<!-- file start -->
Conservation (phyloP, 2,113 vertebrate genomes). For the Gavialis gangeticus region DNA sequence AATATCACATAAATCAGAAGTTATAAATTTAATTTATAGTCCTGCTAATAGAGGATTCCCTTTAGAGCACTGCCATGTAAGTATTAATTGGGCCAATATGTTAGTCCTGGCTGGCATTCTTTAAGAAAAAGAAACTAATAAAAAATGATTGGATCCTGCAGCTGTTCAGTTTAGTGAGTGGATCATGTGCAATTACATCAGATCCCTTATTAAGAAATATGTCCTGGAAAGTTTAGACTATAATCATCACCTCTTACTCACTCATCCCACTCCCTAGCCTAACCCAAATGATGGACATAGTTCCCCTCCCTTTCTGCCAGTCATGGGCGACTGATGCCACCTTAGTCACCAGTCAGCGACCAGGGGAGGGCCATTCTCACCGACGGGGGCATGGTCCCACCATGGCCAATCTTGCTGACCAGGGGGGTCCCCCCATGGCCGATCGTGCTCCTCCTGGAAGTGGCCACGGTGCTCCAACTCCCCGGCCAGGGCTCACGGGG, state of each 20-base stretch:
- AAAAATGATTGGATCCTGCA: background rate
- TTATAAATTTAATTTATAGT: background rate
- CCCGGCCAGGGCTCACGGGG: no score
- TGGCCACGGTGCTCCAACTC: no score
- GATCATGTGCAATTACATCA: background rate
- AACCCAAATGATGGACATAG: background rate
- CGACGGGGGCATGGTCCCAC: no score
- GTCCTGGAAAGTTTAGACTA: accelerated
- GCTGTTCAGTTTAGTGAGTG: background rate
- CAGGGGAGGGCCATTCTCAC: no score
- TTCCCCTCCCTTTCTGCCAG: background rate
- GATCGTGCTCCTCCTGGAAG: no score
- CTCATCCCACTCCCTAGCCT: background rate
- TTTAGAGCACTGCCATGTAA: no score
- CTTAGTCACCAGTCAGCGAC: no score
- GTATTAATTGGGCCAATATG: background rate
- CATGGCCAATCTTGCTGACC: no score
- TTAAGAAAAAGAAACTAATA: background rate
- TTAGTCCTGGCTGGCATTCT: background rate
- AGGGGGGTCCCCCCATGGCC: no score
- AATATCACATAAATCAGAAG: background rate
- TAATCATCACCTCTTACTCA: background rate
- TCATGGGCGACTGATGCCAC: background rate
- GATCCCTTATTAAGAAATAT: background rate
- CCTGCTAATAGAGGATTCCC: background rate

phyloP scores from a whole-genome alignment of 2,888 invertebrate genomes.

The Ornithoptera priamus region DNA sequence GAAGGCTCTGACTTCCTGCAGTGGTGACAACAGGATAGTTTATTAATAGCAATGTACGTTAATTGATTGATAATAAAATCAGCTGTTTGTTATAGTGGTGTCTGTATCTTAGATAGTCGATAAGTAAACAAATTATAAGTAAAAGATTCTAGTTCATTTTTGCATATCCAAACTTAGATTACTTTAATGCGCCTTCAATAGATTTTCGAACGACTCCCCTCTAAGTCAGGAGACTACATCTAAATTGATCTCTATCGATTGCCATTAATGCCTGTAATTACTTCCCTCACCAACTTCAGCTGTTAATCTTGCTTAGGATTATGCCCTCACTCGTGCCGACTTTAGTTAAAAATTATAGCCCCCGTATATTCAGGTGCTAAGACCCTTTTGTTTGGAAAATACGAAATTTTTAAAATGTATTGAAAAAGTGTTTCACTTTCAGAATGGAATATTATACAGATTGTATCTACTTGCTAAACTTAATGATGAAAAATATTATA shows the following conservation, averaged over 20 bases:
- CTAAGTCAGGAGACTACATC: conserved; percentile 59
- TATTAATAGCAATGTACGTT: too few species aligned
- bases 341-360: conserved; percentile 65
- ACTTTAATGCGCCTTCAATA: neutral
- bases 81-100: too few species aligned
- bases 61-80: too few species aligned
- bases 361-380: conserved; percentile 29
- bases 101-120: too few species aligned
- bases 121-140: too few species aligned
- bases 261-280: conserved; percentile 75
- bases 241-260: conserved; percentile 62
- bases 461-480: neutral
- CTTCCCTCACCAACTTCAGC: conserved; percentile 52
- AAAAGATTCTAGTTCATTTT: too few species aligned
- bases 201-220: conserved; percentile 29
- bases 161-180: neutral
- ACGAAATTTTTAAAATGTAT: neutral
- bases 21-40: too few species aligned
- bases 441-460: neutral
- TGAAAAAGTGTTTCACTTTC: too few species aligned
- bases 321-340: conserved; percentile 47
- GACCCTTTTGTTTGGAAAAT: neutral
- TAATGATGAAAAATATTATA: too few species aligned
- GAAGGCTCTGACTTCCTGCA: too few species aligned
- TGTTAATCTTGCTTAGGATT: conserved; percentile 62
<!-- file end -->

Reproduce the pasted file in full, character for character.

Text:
Conservation (phyloP, 2,113 vertebrate genomes). For the Gavialis gangeticus region DNA sequence AATATCACATAAATCAGAAGTTATAAATTTAATTTATAGTCCTGCTAATAGAGGATTCCCTTTAGAGCACTGCCATGTAAGTATTAATTGGGCCAATATGTTAGTCCTGGCTGGCATTCTTTAAGAAAAAGAAACTAATAAAAAATGATTGGATCCTGCAGCTGTTCAGTTTAGTGAGTGGATCATGTGCAATTACATCAGATCCCTTATTAAGAAATATGTCCTGGAAAGTTTAGACTATAATCATCACCTCTTACTCACTCATCCCACTCCCTAGCCTAACCCAAATGATGGACATAGTTCCCCTCCCTTTCTGCCAGTCATGGGCGACTGATGCCACCTTAGTCACCAGTCAGCGACCAGGGGAGGGCCATTCTCACCGACGGGGGCATGGTCCCACCATGGCCAATCTTGCTGACCAGGGGGGTCCCCCCATGGCCGATCGTGCTCCTCCTGGAAGTGGCCACGGTGCTCCAACTCCCCGGCCAGGGCTCACGGGG, state of each 20-base stretch:
- AAAAATGATTGGATCCTGCA: background rate
- TTATAAATTTAATTTATAGT: background rate
- CCCGGCCAGGGCTCACGGGG: no score
- TGGCCACGGTGCTCCAACTC: no score
- GATCATGTGCAATTACATCA: background rate
- AACCCAAATGATGGACATAG: background rate
- CGACGGGGGCATGGTCCCAC: no score
- GTCCTGGAAAGTTTAGACTA: accelerated
- GCTGTTCAGTTTAGTGAGTG: background rate
- CAGGGGAGGGCCATTCTCAC: no score
- TTCCCCTCCCTTTCTGCCAG: background rate
- GATCGTGCTCCTCCTGGAAG: no score
- CTCATCCCACTCCCTAGCCT: background rate
- TTTAGAGCACTGCCATGTAA: no score
- CTTAGTCACCAGTCAGCGAC: no score
- GTATTAATTGGGCCAATATG: background rate
- CATGGCCAATCTTGCTGACC: no score
- TTAAGAAAAAGAAACTAATA: background rate
- TTAGTCCTGGCTGGCATTCT: background rate
- AGGGGGGTCCCCCCATGGCC: no score
- AATATCACATAAATCAGAAG: background rate
- TAATCATCACCTCTTACTCA: background rate
- TCATGGGCGACTGATGCCAC: background rate
- GATCCCTTATTAAGAAATAT: background rate
- CCTGCTAATAGAGGATTCCC: background rate

phyloP scores from a whole-genome alignment of 2,888 invertebrate genomes.

The Ornithoptera priamus region DNA sequence GAAGGCTCTGACTTCCTGCAGTGGTGACAACAGGATAGTTTATTAATAGCAATGTACGTTAATTGATTGATAATAAAATCAGCTGTTTGTTATAGTGGTGTCTGTATCTTAGATAGTCGATAAGTAAACAAATTATAAGTAAAAGATTCTAGTTCATTTTTGCATATCCAAACTTAGATTACTTTAATGCGCCTTCAATAGATTTTCGAACGACTCCCCTCTAAGTCAGGAGACTACATCTAAATTGATCTCTATCGATTGCCATTAATGCCTGTAATTACTTCCCTCACCAACTTCAGCTGTTAATCTTGCTTAGGATTATGCCCTCACTCGTGCCGACTTTAGTTAAAAATTATAGCCCCCGTATATTCAGGTGCTAAGACCCTTTTGTTTGGAAAATACGAAATTTTTAAAATGTATTGAAAAAGTGTTTCACTTTCAGAATGGAATATTATACAGATTGTATCTACTTGCTAAACTTAATGATGAAAAATATTATA shows the following conservation, averaged over 20 bases:
- CTAAGTCAGGAGACTACATC: conserved; percentile 59
- TATTAATAGCAATGTACGTT: too few species aligned
- bases 341-360: conserved; percentile 65
- ACTTTAATGCGCCTTCAATA: neutral
- bases 81-100: too few species aligned
- bases 61-80: too few species aligned
- bases 361-380: conserved; percentile 29
- bases 101-120: too few species aligned
- bases 121-140: too few species aligned
- bases 261-280: conserved; percentile 75
- bases 241-260: conserved; percentile 62
- bases 461-480: neutral
- CTTCCCTCACCAACTTCAGC: conserved; percentile 52
- AAAAGATTCTAGTTCATTTT: too few species aligned
- bases 201-220: conserved; percentile 29
- bases 161-180: neutral
- ACGAAATTTTTAAAATGTAT: neutral
- bases 21-40: too few species aligned
- bases 441-460: neutral
- TGAAAAAGTGTTTCACTTTC: too few species aligned
- bases 321-340: conserved; percentile 47
- GACCCTTTTGTTTGGAAAAT: neutral
- TAATGATGAAAAATATTATA: too few species aligned
- GAAGGCTCTGACTTCCTGCA: too few species aligned
- TGTTAATCTTGCTTAGGATT: conserved; percentile 62